Ark: Survival Evolved is a perfect example of a game launched into Early Access generating the funds needed to finish the game. With more than 2.5 million units sold on PC since its June launch and expansion to Xbox One's Game Preview program earlier this month, Ark is footing the bill for its own development at this point. However, that was never the intention of the game's developer, Studio Wildcard.
Speaking with GamesIndustry.biz last week, Studio Wildcard co-creative director and co-founder Jesse Rapczak said the developers chose Early Access not for the funding possibilities, but for the opportunity to collect massive amounts of feedback during development.
"For us, Early Access is not something that should be taken lightly. It should be considered a final release in the sense that you're on a path to finishing the game and you're going to get it out there."
"It can really provide a way for a developer to put out a game that is relatively ready to be in a state of iteration, to improve that game and be confident that when the game's finished, it'll be something the players love and have a lot of feedback in creating," Rapczak said. "You're not waiting until launch to find out problems you might have with your design or balancing or things like that. By the time we hit our launch across all platforms, we feel like the game is really going to have been put through its paces."
While the game's Early Access sales have certainly padded Studio Wildcard's coffers, Rapczak clearly believes the program should be thought of as a feedback solution more than a funding solution.
"It can be a way to generate revenue for your title while you're working on it, but I would not advise anybody think of it like that," Rapczak said. "For us, Early Access is not something that should be taken lightly. It should be considered a final release in the sense that you're on a path to finishing the game and you're going to get it out there. Thinking of Early Access like a funding source introduces a sense of risk. Although it's on the disclaimer that this game might not ship, etc., that's not something this model needs in the consumer perspective. Certainly, if many games look at it that way and lots of games don't ship or fail to come to market, this model is going to go away and developers like us won't be able to benefit from it being an actual, legitimate phase of development."
From the moment Ark: Survival Evolved was announced in May, it seemed to be a surefire hit. The original announcement trailer showcased the game's open world, crafting systems, survival-focused gameplay, and perhaps most importantly, dinosaurs. The trailer dropped as hype for the summer blockbuster Jurassic World started building, and the game itself launched on Early Access right after the film's opening weekend.
"We had an explosion of purchases," Rapczak said. "We blew through all our expectations on a Thursday. We had to scramble to get up servers and make the game run on open hardware. It was a lot of work. I can't say there was a point in time where there wasn't interest in Ark. I think we just hit on a really lucky and unique game concept that nobody was really doing in the marketplace. It was just timing."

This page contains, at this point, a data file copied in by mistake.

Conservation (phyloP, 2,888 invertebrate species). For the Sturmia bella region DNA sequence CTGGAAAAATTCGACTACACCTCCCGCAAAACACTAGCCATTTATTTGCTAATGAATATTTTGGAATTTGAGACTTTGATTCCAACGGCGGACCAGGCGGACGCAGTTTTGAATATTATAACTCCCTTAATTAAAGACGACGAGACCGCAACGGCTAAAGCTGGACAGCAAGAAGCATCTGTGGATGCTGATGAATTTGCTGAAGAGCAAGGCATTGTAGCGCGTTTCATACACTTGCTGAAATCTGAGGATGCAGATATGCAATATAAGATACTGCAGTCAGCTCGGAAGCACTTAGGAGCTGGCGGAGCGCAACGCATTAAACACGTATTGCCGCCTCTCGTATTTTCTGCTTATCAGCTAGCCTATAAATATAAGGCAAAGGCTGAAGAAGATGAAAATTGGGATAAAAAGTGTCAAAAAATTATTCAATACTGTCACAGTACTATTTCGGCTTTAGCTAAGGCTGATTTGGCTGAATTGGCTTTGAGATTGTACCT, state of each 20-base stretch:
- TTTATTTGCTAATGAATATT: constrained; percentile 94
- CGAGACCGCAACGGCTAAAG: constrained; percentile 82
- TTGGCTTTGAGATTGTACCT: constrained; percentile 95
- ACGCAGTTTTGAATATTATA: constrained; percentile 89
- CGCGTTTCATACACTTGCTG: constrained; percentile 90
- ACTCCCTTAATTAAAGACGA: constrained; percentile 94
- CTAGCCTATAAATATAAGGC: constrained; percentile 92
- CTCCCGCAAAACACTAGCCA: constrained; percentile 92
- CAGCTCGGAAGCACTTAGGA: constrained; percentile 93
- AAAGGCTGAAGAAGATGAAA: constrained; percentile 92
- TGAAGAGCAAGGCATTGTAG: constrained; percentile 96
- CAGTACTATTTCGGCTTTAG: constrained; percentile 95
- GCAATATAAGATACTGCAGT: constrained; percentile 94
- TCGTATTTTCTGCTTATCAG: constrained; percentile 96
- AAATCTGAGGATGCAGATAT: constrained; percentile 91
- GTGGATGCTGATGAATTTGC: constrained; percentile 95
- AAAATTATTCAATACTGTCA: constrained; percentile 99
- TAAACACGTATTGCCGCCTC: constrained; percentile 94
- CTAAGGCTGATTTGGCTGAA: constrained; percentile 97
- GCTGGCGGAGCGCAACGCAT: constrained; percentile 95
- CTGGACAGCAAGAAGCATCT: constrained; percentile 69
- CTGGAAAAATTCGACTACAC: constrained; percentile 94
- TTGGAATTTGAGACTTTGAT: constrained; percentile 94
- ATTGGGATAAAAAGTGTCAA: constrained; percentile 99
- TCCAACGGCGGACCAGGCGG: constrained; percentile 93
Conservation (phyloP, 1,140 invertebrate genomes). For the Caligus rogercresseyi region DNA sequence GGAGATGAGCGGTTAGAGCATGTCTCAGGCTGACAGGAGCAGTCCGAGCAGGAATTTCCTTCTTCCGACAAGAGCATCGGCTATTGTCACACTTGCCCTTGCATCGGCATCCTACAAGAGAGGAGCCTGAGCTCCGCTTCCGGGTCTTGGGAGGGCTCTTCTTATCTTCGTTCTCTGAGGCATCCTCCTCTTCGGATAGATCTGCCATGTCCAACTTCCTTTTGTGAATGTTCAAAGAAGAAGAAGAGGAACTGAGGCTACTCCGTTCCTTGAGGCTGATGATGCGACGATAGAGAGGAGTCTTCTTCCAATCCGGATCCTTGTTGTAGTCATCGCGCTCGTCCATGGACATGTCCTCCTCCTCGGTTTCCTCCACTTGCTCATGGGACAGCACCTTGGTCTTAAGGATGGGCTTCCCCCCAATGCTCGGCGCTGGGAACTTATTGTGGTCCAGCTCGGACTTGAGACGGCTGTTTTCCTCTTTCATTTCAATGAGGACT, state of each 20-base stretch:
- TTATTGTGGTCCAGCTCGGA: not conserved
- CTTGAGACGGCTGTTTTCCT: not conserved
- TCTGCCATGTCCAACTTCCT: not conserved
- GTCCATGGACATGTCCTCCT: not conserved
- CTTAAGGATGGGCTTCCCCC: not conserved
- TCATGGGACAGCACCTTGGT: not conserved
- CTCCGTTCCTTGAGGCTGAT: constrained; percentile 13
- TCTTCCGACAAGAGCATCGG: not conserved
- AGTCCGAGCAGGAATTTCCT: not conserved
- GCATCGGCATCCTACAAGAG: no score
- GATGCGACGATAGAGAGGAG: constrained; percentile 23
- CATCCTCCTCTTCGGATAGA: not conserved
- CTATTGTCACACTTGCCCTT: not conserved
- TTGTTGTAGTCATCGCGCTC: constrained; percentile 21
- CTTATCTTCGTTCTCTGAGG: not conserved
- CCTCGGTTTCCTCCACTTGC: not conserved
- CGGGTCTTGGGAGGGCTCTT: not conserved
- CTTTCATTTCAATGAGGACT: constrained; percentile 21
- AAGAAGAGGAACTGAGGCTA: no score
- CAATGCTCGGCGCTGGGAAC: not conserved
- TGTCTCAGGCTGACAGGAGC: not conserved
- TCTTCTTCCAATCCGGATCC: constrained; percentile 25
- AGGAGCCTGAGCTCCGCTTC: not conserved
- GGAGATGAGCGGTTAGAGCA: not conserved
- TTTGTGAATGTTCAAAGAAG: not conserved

That fortuitous timing will be hard for others to reproduce, but Rapczak said he wouldn't be surprised to see certain elements of Ark become a lot more prominent in games over the next couple years.
"Everybody's always excited about dinosaurs," Rapczak said. "I think dinosaurs are a culturally agnostic interest. Everybody likes dinosaurs across the world. It's not like zombies or something where some cultures don't have anything to do with them."
The overnight nature of Ark's success is appropriate given the relatively overnight nature of its development. Rapczak said development on the game started barely over a year ago as a collaboration between four different studios around the world. Seattle-based Wildcard is working with Egyptian developer Instinct Games, Colombian outfit Efecto Studios, and Virtual Basement, a team itself spread between the US, Australia, and Portugal. Rapczak is no stranger to remote collaboration, having previously run Indian outsourcing studio Exigent, and he said all of the developers have previous experience on distributed development projects.
"Working remotely is not really a barrier these days," Rapczak said. "There are only a few things that are really better done together in the same spot, and that's shrinking as well with modern technology."
In the long run, there may not be a place in the industry for the traditional model of having an entire development team working out of the same building, at least not with mid-size teams.
"I don't think it's sustainable," Rapczak said. "If you look at the industry and the amount of projects that don't go as planned financially and the studios have to downsize or close all together, all of that is a factor of too much overhead in the cost and not enough flexibility to scale the team up and down... I think [remote collaboration] is the future for medium-sized teams for sure because it really allows a lot more flexibility with not over-investing yourself before you're ready to move forward on a project or on your next project."
That sort of adaptation is a recurring theme for Studio Wildcard. With the market increasingly interested in eSports, the developer is exploring ways to combine its breakthrough hit with the latest trend. Right now Studio Wildcard is working to turn a popular Hunger Games-style competitive mod for Ark called Survival of the Fittest into a stand-alone game. Beyond implementing a number of eSports-friendly features absent from the standard Ark experience, Survival of the Fittest will also adapt its monetization model to the current market. Rapczak wouldn't say exactly what that will look like yet, but it will be different from Ark's.